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Sobering words from R. L. Dabney

December 12, 2008

The Presbyterian divine Robert Lewis Dabney would, I am certain, be flabbergasted by what passes as “Reformed” worship in American evangelicalism. Years ago he gravely warned:

“Blinded men are ever prone to imagine that they have religious feelings because they have sensuous animal feelings in accidental juxtaposition with religious places, words, or sights. This is the pernicious mistake which has sealed up millions of self-deceived souls for hell.”

Review of Instrumental Music in the Public Worship of the Church, by John I. Girardeau, Presbyterian Quarterly 3 (1889): 467; also cited in W. Robert Godfrey, “Worship and the Emotions” in Give Praise to God: A Vision for Reforming Worship: Celebrating the Legacy of James Montgomery Boice, ed. Philip Graham Ryken, Derek W. H. Thomas, and J. Ligon Duncan III (Phillipsburg, Penn.: P&R, 2003), 370.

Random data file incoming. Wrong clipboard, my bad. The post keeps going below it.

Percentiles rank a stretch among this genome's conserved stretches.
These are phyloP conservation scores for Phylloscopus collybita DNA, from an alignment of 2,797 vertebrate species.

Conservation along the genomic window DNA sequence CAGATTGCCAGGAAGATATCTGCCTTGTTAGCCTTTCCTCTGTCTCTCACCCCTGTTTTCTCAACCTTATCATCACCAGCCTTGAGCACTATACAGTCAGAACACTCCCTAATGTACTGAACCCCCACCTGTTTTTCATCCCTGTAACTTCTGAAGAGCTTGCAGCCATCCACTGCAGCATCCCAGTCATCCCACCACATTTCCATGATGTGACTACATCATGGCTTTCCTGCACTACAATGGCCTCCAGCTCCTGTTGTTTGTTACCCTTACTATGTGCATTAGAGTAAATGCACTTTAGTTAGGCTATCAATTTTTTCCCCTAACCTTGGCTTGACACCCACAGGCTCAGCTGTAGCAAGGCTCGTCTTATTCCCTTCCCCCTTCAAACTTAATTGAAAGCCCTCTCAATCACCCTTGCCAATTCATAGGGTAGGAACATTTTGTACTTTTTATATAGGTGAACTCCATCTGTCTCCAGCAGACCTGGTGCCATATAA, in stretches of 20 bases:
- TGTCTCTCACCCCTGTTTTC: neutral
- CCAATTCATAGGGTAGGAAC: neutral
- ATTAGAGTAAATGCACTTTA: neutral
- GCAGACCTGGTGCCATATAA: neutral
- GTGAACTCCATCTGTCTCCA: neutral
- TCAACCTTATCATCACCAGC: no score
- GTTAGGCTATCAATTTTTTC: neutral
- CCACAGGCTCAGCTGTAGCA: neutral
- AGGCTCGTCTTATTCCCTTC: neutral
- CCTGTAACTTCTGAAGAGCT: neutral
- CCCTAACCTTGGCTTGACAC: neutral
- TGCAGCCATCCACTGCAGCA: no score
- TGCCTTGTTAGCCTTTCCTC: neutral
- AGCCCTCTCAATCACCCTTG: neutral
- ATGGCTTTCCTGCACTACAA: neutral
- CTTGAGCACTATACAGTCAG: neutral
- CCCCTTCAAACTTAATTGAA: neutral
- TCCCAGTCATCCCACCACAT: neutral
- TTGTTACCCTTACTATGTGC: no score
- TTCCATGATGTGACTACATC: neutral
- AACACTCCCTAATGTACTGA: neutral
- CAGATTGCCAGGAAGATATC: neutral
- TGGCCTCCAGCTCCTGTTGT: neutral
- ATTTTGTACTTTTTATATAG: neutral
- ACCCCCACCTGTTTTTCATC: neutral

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4 Comments leave one →
  1. Chris Ames permalink
    December 13, 2008 9:59 pm

    Do you see such juxtapositions as Dabney referred to in the Sovereign Grace catalogue of “neo-calvinistic” P&W? I am thinking primarily of those which have been laundered by our blessed institutions for use in Fundamental churches, such as “In Christ Alone,” “The Power of the Cross,” “Wonderful, Merciful Savior,” and I think there is one more (I’m probably repressing it)?

  2. December 13, 2008 10:41 pm

    If I may say it diplomatically, I certainly suspect such “juxtapositions.”

    We would all do well, I think, to appreciate the suspicion some of our Reformed fathers had toward music (like this).

  3. Chris Ames permalink
    December 15, 2008 12:10 am

    Diplomatic suspicions noted. Sorry, it was a leading question.

  4. January 7, 2009 7:01 am

    Blind or not faith is the true mechanism for avoiding hell’s gates and transcending to the lord’s kingdom.
    This faith can only come from within. Some of the greatest faith believers of our time have been blind.

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